Unless you’re a Sixer. They’ve remained relatively silent as members of one team after another have stated their case for the Eastern Conference crown now that LeBron James took his talents to Hollywood.

Boston swingman Jaylen Brown openly laid claim to the East during an appearance last week on Portland guard C.J. McCollum’s Pull Up podcast.

“Oh, we're getting to the Finals. No question about it,” Brown said.

And Brown made it clear that he didn’t feel that way about his Celtics just because James signed with the Los Angeles Lakers. In fact, he said the C’s were going win next season regardless of whether James stayed in the Eastern Conference or not.

“I hate how everybody is like, ‘Oh, LeBron's gone in the East,’” Brown said. “I know he did have a strong hold on the East for the last seven years, but he barely got us out of there this year. And our mindset was like, ‘Man, he’s not beating us again.’”

That’s pretty bold, but the Celtics have a right to feel good about themselves. They were on the cusp of reaching the NBA Finals a year ago and are getting All-Star reinforcements back in Kyrie Irving and Gordon Hayward.

New Milwaukee Bucks center Brook Lopez was a bit more diplomatic with his expectations for next season. Still, he presented the case for his squad to become the new big dogs in the East.

“We definitely think the East is wide open,” Lopez said to Hoopshype a week ago. “It’s going to be such a fun, exciting time in the East and it’s going to be super competitive. There are a lot of teams that can do [big] things, from Toronto to Boston to Philly — you just go down the list and it’s clear that the East is as exciting as it’s been in a long time. I think we’re very confident that we can, no question, win the East.”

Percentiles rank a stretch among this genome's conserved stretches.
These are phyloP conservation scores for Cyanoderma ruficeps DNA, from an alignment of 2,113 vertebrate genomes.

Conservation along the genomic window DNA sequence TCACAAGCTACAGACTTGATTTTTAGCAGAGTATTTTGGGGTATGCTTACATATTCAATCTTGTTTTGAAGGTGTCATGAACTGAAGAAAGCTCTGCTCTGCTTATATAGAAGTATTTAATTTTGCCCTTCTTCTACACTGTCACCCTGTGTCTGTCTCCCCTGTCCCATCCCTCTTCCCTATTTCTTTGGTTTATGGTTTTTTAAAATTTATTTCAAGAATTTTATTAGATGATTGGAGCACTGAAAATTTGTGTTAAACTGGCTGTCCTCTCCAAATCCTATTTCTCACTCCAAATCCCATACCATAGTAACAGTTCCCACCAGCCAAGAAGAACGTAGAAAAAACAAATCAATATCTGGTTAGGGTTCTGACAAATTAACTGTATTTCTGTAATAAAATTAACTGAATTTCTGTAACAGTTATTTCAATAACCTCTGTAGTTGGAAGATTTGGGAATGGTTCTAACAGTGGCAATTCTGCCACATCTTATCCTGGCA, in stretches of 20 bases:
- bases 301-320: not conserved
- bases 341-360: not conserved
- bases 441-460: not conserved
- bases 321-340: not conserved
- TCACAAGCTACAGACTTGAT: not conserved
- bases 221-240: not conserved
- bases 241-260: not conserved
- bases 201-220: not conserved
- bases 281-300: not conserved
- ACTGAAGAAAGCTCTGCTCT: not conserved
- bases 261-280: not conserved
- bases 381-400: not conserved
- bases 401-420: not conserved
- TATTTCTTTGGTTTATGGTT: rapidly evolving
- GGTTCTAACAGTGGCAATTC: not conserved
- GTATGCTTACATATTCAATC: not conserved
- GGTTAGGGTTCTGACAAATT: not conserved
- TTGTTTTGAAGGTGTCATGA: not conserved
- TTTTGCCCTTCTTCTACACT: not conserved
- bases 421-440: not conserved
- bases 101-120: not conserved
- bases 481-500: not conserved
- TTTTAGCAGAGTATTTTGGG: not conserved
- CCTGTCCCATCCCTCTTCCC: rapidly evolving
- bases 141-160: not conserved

Even Washington Wizards guard John Wall explained why his group could be the one to rise to the top of the conference.

“I feel like we’re all equal,” Wall told Yahoo! Sports. “None of them won a championship. This is no knock on no other team. Don’t get me wrong. Boston is a hell of a team. Philly has great young talent with those guys (Joel) Embiid, (Ben) Simmons. And Toronto, losing DeMar (DeRozan), they still get Kawhi (Leonard). Y’all might have been to the Eastern Conference finals, where we haven’t been to, but none of y’all were going to the Finals. It was one guy going to the Finals. Ain’t nobody separated from nothing. I know one guy that separated himself from the Eastern Conference every year and that was LeBron James and the Cavs. Other than that … if you lose in the second round or the conference finals, you still didn’t get to your ultimate goal.”

Throughout all of the chest-puffing discussions, the Sixers haven’t made a peep. Not even the 7-foot-2 All-Star known for trash-talking anyone in sight. Embiid barely gave a response to No. 1 overall pick DeAndre Ayton when the rookie recently decided to draw himself dunking on the Sixers’ center.

It’s a stark departure from Embiid’s normal back-and-forth nature, but it’s safe to assume that the big man and his team will wait until they step on the court to let their game do the talking.

With a healthy offseason under his belt for the first time as a professional, you can bet that Embiid — and in turn the Sixers — will have plenty to say at that time.